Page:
Fifteen year-old River holds his little sister, Fawn Rising, up high in the air. They are in the gathering room of their precious log home. It is the only room with a real glass window. The year is 1836. The place is on a First Nation Cherokee reservation in Oklahoma.
River is on his back, legs extended upward, his sister balances on top as he holds his arms up to steady her. They like to call the pose a “flying eagle.” Others like to call it a “flying angel.”
River and Fawn are going for record time to see if they can beat their siblings who hold the current record of 32 minutes seven seconds.
River works hard to maintain a stillness and asks Fawn to stop giggling and wiggling in the event she might drool on him, which he especially dislikes.
As the clock passes the 31-minute mark, River can feel the trembling in his legs and arms. Soon it will be over and they will hold the newest family record.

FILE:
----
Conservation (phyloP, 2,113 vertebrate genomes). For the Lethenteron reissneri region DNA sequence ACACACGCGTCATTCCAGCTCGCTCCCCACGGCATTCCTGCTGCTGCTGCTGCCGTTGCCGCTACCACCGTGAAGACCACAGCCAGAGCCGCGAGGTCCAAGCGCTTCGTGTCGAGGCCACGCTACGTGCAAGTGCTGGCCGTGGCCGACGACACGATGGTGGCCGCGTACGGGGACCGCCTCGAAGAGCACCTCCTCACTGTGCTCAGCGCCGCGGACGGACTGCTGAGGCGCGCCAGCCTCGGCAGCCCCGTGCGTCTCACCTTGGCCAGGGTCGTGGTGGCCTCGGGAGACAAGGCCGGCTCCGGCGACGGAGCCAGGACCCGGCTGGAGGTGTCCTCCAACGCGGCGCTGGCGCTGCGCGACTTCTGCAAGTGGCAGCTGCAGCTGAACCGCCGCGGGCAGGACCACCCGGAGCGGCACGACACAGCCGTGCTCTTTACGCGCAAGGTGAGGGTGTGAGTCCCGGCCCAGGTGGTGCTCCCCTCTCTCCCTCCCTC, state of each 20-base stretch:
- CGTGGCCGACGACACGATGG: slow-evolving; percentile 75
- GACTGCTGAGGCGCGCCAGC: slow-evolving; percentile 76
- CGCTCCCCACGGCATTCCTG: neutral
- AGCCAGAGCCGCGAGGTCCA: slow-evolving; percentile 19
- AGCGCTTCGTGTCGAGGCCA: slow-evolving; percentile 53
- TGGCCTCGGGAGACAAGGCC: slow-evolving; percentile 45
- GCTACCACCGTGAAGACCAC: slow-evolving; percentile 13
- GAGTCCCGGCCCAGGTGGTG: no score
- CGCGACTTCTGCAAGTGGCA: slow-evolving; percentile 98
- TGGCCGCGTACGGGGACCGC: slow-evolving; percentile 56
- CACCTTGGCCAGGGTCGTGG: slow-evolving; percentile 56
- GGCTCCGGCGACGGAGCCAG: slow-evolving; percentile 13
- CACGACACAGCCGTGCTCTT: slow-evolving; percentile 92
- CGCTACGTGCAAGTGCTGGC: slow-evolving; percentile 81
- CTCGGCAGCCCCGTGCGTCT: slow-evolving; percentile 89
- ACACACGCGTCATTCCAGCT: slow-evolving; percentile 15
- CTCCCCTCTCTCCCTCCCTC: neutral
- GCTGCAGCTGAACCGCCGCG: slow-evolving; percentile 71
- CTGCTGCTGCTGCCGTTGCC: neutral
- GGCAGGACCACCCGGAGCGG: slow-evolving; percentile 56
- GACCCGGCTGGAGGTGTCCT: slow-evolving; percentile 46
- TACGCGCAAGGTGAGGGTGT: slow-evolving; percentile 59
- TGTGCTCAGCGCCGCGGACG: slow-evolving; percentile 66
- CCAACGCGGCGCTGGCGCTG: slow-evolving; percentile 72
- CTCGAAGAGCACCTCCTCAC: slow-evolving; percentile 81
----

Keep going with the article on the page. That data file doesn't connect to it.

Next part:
Excitement builds when at last they conquer the old record. River, shaking, begins to lower little Fawn to the floor, ever so slowly. Somehow the young man loses control and steers his sister, head first, into their prized glass window, putting a rather large hole in it.
Fawn’s eyes, brimming with tears stare at him through the oozing blood from her head. A light breeze through the broken window flutters her hair.
She says not one word, only stares at her trusted big brother and then at the broken glass.
Father is going to be mad.